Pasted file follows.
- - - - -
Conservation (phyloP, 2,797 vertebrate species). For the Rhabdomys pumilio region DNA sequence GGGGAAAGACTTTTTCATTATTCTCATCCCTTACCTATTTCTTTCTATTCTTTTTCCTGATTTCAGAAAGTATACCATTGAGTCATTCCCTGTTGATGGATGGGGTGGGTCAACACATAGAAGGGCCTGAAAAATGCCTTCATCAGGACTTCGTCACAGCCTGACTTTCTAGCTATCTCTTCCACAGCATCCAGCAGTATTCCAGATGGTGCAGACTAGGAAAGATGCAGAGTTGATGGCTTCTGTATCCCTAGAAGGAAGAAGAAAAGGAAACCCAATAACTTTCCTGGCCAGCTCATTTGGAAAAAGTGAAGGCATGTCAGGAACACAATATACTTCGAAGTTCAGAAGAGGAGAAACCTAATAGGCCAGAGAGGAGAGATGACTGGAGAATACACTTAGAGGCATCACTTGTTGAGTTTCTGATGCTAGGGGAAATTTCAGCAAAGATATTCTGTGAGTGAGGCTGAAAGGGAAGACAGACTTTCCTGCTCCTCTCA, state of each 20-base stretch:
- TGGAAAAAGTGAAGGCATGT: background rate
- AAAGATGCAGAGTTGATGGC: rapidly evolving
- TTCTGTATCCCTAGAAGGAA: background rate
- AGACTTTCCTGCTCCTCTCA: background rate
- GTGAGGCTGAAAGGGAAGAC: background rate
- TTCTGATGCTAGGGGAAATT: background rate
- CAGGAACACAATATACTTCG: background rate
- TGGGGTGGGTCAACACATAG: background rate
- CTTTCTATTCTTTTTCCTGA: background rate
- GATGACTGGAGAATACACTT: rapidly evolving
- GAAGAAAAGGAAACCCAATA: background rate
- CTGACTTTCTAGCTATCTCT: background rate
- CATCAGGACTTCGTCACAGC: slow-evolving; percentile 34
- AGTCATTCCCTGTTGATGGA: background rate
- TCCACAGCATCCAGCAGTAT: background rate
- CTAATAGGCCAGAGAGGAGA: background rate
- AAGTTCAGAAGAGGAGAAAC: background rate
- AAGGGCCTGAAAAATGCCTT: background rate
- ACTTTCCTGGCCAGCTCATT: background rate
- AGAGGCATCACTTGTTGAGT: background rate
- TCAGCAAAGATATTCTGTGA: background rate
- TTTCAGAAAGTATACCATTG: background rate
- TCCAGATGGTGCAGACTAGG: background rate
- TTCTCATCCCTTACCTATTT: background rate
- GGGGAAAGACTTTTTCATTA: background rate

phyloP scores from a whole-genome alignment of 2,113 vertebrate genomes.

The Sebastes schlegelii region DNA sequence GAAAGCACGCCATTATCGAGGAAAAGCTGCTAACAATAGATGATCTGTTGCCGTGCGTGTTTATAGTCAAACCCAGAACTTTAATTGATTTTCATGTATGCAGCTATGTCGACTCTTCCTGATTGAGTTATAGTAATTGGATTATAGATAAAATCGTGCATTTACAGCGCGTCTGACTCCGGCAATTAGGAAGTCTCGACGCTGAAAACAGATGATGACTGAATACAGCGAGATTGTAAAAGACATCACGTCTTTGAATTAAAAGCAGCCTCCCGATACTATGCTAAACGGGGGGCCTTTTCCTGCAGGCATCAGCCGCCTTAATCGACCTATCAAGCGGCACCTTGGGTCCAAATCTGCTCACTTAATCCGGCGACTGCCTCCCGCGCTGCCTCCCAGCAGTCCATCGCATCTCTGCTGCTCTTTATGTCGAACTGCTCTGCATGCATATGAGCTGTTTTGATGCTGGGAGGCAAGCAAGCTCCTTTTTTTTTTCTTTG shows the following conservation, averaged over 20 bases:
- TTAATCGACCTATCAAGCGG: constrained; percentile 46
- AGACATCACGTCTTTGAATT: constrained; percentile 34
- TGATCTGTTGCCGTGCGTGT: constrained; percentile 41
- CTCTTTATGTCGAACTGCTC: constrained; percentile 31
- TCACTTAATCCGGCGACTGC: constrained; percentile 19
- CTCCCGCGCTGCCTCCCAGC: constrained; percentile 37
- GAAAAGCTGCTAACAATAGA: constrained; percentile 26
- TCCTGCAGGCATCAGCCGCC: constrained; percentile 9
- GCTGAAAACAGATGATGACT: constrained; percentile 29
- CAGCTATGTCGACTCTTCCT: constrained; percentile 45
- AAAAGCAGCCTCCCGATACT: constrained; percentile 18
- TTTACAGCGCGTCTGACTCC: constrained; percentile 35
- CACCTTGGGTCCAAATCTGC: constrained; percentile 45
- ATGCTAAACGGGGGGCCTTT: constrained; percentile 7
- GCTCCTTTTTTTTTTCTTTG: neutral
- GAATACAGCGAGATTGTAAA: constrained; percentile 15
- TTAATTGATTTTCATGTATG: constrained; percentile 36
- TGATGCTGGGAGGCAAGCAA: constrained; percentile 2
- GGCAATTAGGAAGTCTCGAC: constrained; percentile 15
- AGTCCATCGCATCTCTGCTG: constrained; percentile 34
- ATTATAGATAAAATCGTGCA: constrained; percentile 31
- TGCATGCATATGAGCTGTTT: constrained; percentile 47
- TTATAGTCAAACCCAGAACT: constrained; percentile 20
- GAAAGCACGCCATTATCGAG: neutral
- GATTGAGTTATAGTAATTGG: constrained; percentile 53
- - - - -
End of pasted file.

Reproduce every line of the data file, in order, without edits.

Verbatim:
Conservation (phyloP, 2,797 vertebrate species). For the Rhabdomys pumilio region DNA sequence GGGGAAAGACTTTTTCATTATTCTCATCCCTTACCTATTTCTTTCTATTCTTTTTCCTGATTTCAGAAAGTATACCATTGAGTCATTCCCTGTTGATGGATGGGGTGGGTCAACACATAGAAGGGCCTGAAAAATGCCTTCATCAGGACTTCGTCACAGCCTGACTTTCTAGCTATCTCTTCCACAGCATCCAGCAGTATTCCAGATGGTGCAGACTAGGAAAGATGCAGAGTTGATGGCTTCTGTATCCCTAGAAGGAAGAAGAAAAGGAAACCCAATAACTTTCCTGGCCAGCTCATTTGGAAAAAGTGAAGGCATGTCAGGAACACAATATACTTCGAAGTTCAGAAGAGGAGAAACCTAATAGGCCAGAGAGGAGAGATGACTGGAGAATACACTTAGAGGCATCACTTGTTGAGTTTCTGATGCTAGGGGAAATTTCAGCAAAGATATTCTGTGAGTGAGGCTGAAAGGGAAGACAGACTTTCCTGCTCCTCTCA, state of each 20-base stretch:
- TGGAAAAAGTGAAGGCATGT: background rate
- AAAGATGCAGAGTTGATGGC: rapidly evolving
- TTCTGTATCCCTAGAAGGAA: background rate
- AGACTTTCCTGCTCCTCTCA: background rate
- GTGAGGCTGAAAGGGAAGAC: background rate
- TTCTGATGCTAGGGGAAATT: background rate
- CAGGAACACAATATACTTCG: background rate
- TGGGGTGGGTCAACACATAG: background rate
- CTTTCTATTCTTTTTCCTGA: background rate
- GATGACTGGAGAATACACTT: rapidly evolving
- GAAGAAAAGGAAACCCAATA: background rate
- CTGACTTTCTAGCTATCTCT: background rate
- CATCAGGACTTCGTCACAGC: slow-evolving; percentile 34
- AGTCATTCCCTGTTGATGGA: background rate
- TCCACAGCATCCAGCAGTAT: background rate
- CTAATAGGCCAGAGAGGAGA: background rate
- AAGTTCAGAAGAGGAGAAAC: background rate
- AAGGGCCTGAAAAATGCCTT: background rate
- ACTTTCCTGGCCAGCTCATT: background rate
- AGAGGCATCACTTGTTGAGT: background rate
- TCAGCAAAGATATTCTGTGA: background rate
- TTTCAGAAAGTATACCATTG: background rate
- TCCAGATGGTGCAGACTAGG: background rate
- TTCTCATCCCTTACCTATTT: background rate
- GGGGAAAGACTTTTTCATTA: background rate

phyloP scores from a whole-genome alignment of 2,113 vertebrate genomes.

The Sebastes schlegelii region DNA sequence GAAAGCACGCCATTATCGAGGAAAAGCTGCTAACAATAGATGATCTGTTGCCGTGCGTGTTTATAGTCAAACCCAGAACTTTAATTGATTTTCATGTATGCAGCTATGTCGACTCTTCCTGATTGAGTTATAGTAATTGGATTATAGATAAAATCGTGCATTTACAGCGCGTCTGACTCCGGCAATTAGGAAGTCTCGACGCTGAAAACAGATGATGACTGAATACAGCGAGATTGTAAAAGACATCACGTCTTTGAATTAAAAGCAGCCTCCCGATACTATGCTAAACGGGGGGCCTTTTCCTGCAGGCATCAGCCGCCTTAATCGACCTATCAAGCGGCACCTTGGGTCCAAATCTGCTCACTTAATCCGGCGACTGCCTCCCGCGCTGCCTCCCAGCAGTCCATCGCATCTCTGCTGCTCTTTATGTCGAACTGCTCTGCATGCATATGAGCTGTTTTGATGCTGGGAGGCAAGCAAGCTCCTTTTTTTTTTCTTTG shows the following conservation, averaged over 20 bases:
- TTAATCGACCTATCAAGCGG: constrained; percentile 46
- AGACATCACGTCTTTGAATT: constrained; percentile 34
- TGATCTGTTGCCGTGCGTGT: constrained; percentile 41
- CTCTTTATGTCGAACTGCTC: constrained; percentile 31
- TCACTTAATCCGGCGACTGC: constrained; percentile 19
- CTCCCGCGCTGCCTCCCAGC: constrained; percentile 37
- GAAAAGCTGCTAACAATAGA: constrained; percentile 26
- TCCTGCAGGCATCAGCCGCC: constrained; percentile 9
- GCTGAAAACAGATGATGACT: constrained; percentile 29
- CAGCTATGTCGACTCTTCCT: constrained; percentile 45
- AAAAGCAGCCTCCCGATACT: constrained; percentile 18
- TTTACAGCGCGTCTGACTCC: constrained; percentile 35
- CACCTTGGGTCCAAATCTGC: constrained; percentile 45
- ATGCTAAACGGGGGGCCTTT: constrained; percentile 7
- GCTCCTTTTTTTTTTCTTTG: neutral
- GAATACAGCGAGATTGTAAA: constrained; percentile 15
- TTAATTGATTTTCATGTATG: constrained; percentile 36
- TGATGCTGGGAGGCAAGCAA: constrained; percentile 2
- GGCAATTAGGAAGTCTCGAC: constrained; percentile 15
- AGTCCATCGCATCTCTGCTG: constrained; percentile 34
- ATTATAGATAAAATCGTGCA: constrained; percentile 31
- TGCATGCATATGAGCTGTTT: constrained; percentile 47
- TTATAGTCAAACCCAGAACT: constrained; percentile 20
- GAAAGCACGCCATTATCGAG: neutral
- GATTGAGTTATAGTAATTGG: constrained; percentile 53